Under Kliff Kingsbury, the Texas Tech running game has been taken to new heights. Not exactly what you expected to hear when talking about an Air Raid coach, huh? Well, we've had a thousand yard rusher for the past two years, and it's been successful because of the way Kliff uses what he has.
The Read Option has exploded in popularity across the college football landscape largely thanks to late 2000's Oregon. The Ducks used varying reads and a hurry-up tempo to force defenders to think instead of react, and in that split second that it takes to think, their elite speed is already up the field. The Red Raiders are similarly modeled after the speed-first dynamic, but don't adhere to Oregon's Inverted Veers, Triple Options, and Run/Pass Options. Texas Tech uses the bare bones of the Spread-Option attack known as the Read Option.
The Read Option can easily be confused for a traditional spread play. The "Zone" and the Read Option are incredibly similar, but differ in what they're attempting to do. Here's an example of the Zone blocking scheme:
This looks like the Read Option based on the fact that there's a colossal gaping hole on the backside. The only issue with this is that the backside end chose to go inside, and the TCU Linebacker fills that spot, despite missing the tackle. It appears that LeRaven Clark blocks no one, but he's actually just doing his job: blocking a zone (hence the term Zone).
In the Zone scheme, well, every man blocks a zone or an area. If the defender leaves that zone or that zone is empty, it doesn't matter, because the point is to block that space. The running back finds the area of the line that's undefended, and attacks. It happens to look like the Read Option because the backside lineman crashed so far inside.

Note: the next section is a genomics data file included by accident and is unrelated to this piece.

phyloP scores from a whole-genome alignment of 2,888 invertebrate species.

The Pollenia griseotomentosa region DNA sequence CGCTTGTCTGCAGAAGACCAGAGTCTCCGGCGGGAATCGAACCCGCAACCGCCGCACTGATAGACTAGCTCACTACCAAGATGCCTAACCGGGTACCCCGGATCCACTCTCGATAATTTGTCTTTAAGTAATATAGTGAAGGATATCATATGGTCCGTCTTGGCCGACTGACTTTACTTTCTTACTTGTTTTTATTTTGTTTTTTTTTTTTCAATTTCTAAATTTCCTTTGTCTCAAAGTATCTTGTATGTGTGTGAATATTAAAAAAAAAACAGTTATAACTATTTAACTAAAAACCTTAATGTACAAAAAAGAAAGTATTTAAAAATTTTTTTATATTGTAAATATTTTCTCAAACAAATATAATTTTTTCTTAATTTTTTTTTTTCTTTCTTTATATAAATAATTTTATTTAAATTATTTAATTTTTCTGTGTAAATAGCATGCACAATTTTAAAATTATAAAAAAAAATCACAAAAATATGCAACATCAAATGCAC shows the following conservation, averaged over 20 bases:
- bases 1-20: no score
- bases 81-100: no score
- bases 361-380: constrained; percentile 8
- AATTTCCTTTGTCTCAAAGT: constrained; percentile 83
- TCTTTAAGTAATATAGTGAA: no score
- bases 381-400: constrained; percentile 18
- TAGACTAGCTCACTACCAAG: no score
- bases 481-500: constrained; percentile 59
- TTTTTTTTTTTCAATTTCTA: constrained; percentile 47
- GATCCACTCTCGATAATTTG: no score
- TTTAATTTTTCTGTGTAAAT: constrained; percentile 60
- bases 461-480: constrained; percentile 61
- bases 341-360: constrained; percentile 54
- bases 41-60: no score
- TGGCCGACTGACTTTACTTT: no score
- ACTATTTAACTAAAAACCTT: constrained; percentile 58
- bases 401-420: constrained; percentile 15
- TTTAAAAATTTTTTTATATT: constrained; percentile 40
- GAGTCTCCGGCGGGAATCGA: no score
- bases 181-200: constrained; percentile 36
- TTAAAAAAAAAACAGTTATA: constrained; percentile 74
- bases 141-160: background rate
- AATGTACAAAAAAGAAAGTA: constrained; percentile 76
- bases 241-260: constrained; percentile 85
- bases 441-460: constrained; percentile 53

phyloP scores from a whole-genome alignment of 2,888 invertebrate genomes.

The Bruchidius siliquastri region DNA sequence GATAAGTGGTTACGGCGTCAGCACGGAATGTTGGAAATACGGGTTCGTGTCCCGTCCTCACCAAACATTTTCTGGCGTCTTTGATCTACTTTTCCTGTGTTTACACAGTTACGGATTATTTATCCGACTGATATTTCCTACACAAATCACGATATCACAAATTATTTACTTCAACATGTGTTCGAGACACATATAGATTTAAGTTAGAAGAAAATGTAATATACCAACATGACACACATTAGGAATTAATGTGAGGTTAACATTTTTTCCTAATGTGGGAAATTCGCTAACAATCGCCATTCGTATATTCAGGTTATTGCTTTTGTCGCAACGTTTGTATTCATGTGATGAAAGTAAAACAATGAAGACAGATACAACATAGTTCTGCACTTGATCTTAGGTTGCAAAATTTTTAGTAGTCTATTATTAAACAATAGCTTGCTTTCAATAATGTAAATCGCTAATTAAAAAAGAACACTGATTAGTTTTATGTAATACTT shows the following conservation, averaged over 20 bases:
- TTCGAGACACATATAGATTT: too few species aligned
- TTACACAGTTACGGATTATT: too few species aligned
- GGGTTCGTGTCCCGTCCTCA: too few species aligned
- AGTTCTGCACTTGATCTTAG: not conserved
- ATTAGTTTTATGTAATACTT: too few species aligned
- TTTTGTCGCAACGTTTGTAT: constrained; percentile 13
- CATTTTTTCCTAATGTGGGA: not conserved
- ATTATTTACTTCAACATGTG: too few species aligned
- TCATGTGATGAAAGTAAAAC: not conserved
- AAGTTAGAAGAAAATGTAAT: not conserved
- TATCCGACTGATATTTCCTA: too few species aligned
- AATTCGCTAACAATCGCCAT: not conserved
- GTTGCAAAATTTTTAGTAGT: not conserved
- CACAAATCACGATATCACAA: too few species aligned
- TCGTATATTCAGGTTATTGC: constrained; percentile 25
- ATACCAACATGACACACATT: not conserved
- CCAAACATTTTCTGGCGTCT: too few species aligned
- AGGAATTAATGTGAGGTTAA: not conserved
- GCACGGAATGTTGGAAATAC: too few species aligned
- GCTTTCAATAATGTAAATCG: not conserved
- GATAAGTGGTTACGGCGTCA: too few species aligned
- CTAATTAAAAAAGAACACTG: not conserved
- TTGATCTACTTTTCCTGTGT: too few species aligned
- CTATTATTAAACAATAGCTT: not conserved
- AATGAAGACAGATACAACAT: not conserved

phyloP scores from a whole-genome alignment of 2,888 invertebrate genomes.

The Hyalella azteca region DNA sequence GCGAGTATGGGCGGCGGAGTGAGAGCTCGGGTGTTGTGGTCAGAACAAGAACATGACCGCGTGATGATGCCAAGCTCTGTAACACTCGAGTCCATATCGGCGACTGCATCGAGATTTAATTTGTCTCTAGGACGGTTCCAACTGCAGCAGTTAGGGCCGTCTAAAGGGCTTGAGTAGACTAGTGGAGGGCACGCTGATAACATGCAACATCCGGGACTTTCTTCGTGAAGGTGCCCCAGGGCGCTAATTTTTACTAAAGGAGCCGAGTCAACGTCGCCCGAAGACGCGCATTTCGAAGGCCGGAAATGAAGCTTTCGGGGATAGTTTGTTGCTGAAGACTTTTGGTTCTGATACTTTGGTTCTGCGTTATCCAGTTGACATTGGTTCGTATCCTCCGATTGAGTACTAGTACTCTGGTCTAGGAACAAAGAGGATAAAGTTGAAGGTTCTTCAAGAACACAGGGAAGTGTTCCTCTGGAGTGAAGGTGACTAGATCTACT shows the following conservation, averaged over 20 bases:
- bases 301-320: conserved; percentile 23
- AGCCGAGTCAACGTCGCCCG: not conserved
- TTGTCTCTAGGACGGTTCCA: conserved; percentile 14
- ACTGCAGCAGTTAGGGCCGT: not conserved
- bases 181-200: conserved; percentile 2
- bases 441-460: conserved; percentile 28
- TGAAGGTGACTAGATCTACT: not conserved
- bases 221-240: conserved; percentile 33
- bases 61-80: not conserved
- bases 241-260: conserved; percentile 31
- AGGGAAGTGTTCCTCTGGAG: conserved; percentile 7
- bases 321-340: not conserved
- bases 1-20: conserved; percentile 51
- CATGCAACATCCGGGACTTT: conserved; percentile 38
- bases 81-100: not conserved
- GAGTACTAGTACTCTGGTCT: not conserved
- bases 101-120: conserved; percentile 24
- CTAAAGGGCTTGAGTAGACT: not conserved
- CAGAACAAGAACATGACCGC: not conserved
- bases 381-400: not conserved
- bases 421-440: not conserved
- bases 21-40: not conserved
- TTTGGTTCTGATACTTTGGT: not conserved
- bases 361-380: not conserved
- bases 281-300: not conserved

The Read Option is similar in look, but different in style. On the Read Option, Clark would have likely ignored the end for the linebacker. Also, DeAndre Washington would've headed for the outside, and Patrick Mahomes would've pulled the ball and taken it to where DeAndre went. Essentially, drawn up, the play would look like this:
Now to the real question, how does this help Texas Tech do what it does? It all comes down to one thing: the keys of the linebackers.
Texas Tech is known for it's slant patterns and short throws that are crucial to the Air Raid offense. How do you defend the Read Option? With aggressive linebackers and blitzing. The beautiful thing about the Read Option is that it can be run from the exact same formations as you run your slants, sluggos, and skinny posts from. It creates a sense of uncertainty. It's not that the defense knows the play is coming, it's the threat of the play from any formation.
The Read Option can keep unskilled linebackers guessing. Like we talked about before, all we need in this offense is a split second of indecision, then we have a first down. Or a 30 yard gain. Or a touchdown. Read Option, Zone, and the Air Raid go hand-in-hand. There's a reason why our offense took off when dual-threat Patrick Mahomes took the helm. The threat of anything and everything on the board is there. This goes into practice time for the opposing defense, sometimes this threat makes them practice plays we won't run on Saturdays. Some of it is real-time, where the linebacker who just got chewed out for letting yet another slant pattern slip behind him cheats backwards a little. All you need is that little crease, and then, boom. First down.
These option style plays that keep defenses guessing and trying to play every facet of the game at once are a huge part of why we put up 48 points a game. When announcer say that we keep defenses "on their heels", this is what they're saying. Texas Tech is flat-out dangerous on offense, and every play is a threat.